One good way to think of the flat or “fair” tax is to realize that the same percentage to a rich person is not nearly as valuable as the same percentage to a poor or middle class person. Does that sound fair?

Wednesday, February 10, 2010

The Mad Haters Tea Party

When the simple folk rise up from political obscurity, be wary for they know not exactly what they want, but they do know what they hate. For the past couple of years the Tea Party out of the United States has been a confused and dissembled group of disenfranchised, disillusioned, economically frustrated, scared of change, narrowly informed, non critical thinking, religious and simplistic conservative bigots and very likely a smattering of racists.

In a measure of their naivety of complex issues and ignorance of how politics works, in a room of some 600 people at the recent Tea Party convention, nearly 80% raised their hands when asked if they “had never been into politics before.”

Mob: a large or disorderly crowd; especially one bent on riotous or destructive action.

The original tea party of 1773 were a mob of merchants and locals concerned with taxation by England without representation (or favor) of the local populace of the colonies. But it was not just tea taxes that upset the Massachusetts colonists; it was a build-up of tension brought about by the Stamp Act, the Townsend Acts, and the Boston massacre. The modern Tea Party is a mob made up of right-wing “pure” conservatives angry and hateful at taxation without representation (in Tea Party meaning: taxation without their support) and debt. But it is not just taxes and debt that upsets the modern day Tea Party, it is a build-up of tension brought about by years of watching liberalism and socialism take increasingly prominent positions in society. For an outlet of this tension the Tea Partiers have found scapegoats of programs and people with little ability to defend themselves within the media of the right-wing. Scapegoats like president Obama, government run anything (except for our military), infrastructure based earmarks by congresspersons, gun control laws, regulations of the “free market,” health care reform, welfare and entitlement programs, government overreach into the business of the states, same sex marriage, economic bailouts, abortion rights, RINOS (republican in name only), and religious restrictions by mandate of the U.S. constitution and it’s pesky separation of church and state.

“We believe in Limited Government, Free Speech, the 2nd Amendment, our Military, Secure Borders and our Country!” – Tea Party Nation web site

To the Tea Party “limited government” means that government should only protect us and keep us militarily secure from our enemies. They use a Thomas Jefferson quote to justify this ideal: “The legitimate powers of government extend to such acts only as are injurious to others,” (found on a Tea Party web site). Jefferson was speaking in generality of the purpose of United States government. “Injurious,” in this quotation does not only mean physical harm by a foreign military, but in all matters which could be injurious and in which government intervention, enforced through written law, can protect individuals from harm. Such government interventionist laws as making slavery illegal nationwide, workplace laws that protect the vitality and safety of the worker nationwide, civil rights laws that protect minorities and individuals from harm and unfair treatment nationwide, and business regulation which protects the populace from monopolization and unfair business practices across state borders.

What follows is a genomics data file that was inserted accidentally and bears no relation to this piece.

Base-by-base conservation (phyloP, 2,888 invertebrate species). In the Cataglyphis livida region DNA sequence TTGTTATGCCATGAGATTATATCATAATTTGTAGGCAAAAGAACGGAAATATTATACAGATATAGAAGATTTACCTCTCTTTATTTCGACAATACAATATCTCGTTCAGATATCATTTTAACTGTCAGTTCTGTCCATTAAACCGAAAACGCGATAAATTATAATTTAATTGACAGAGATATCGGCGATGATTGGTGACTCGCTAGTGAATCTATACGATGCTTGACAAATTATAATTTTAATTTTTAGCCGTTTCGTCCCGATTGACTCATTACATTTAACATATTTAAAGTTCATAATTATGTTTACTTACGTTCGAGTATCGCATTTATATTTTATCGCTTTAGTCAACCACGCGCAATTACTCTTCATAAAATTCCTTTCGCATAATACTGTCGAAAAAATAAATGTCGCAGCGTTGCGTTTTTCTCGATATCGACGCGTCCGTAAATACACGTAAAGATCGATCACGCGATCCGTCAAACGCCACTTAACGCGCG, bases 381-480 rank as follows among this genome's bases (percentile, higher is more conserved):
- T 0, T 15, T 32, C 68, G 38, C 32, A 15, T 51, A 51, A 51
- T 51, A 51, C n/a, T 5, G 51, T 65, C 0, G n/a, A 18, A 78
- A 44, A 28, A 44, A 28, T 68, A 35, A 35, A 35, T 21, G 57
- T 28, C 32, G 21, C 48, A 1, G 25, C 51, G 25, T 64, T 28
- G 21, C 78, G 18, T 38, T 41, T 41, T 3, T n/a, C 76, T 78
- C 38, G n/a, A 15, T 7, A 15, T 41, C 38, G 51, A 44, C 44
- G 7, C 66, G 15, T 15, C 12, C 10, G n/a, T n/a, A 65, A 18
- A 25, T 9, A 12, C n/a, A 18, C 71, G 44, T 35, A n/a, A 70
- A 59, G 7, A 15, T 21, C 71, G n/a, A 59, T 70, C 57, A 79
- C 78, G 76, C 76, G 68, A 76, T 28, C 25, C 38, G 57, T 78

“Free speech” in Tea Party nuance means that the religious should be able to express their faith through government entities like in a public school. Support for the 2nd amendment, means all gun control laws are unconstitutional (never mind that pesky Militia part). Support for the military is support for supreme United States power, empirical status and interventionism toward the favorite enemy of the moment. “Secure borders” is all about immigration, illegal and legal, and supporting English only in all government communications and in the schools especially. Their love of country is jingoism pure and simple (extreme chauvinism or nationalism marked especially by a belligerent foreign policy).

The movement and the members of the Tea Party were indeed born yesterday. But their ideas are as old and as wrong as conservatism itself. From Birthers to Gun Nuts to Pro Lifers, the Tea Partyers revel in their own justification of their conservative ideals. Despite the successful history of U.S. style liberalism they are certain they are right. They have even made their own media to further cement their right thinking ways. They now live in a bubble of right-wing media. A comfortable place for a Tea Partier to be
The world we live in is not black and white and unfortunately we do not vote by jelly beans in jars labeled with issues as the Tea Partiers might wish. We vote on a huge sundry of modern issues, some complex and some simple, using representative democracy in a republic. And unfortunately for the Tea Partiers we do not live by the literal words of the U.S. constitution, we have a Supreme Court which relates our modern day problems to solutions offered under constitutional foundation – that is clearly how the founders thought it should be.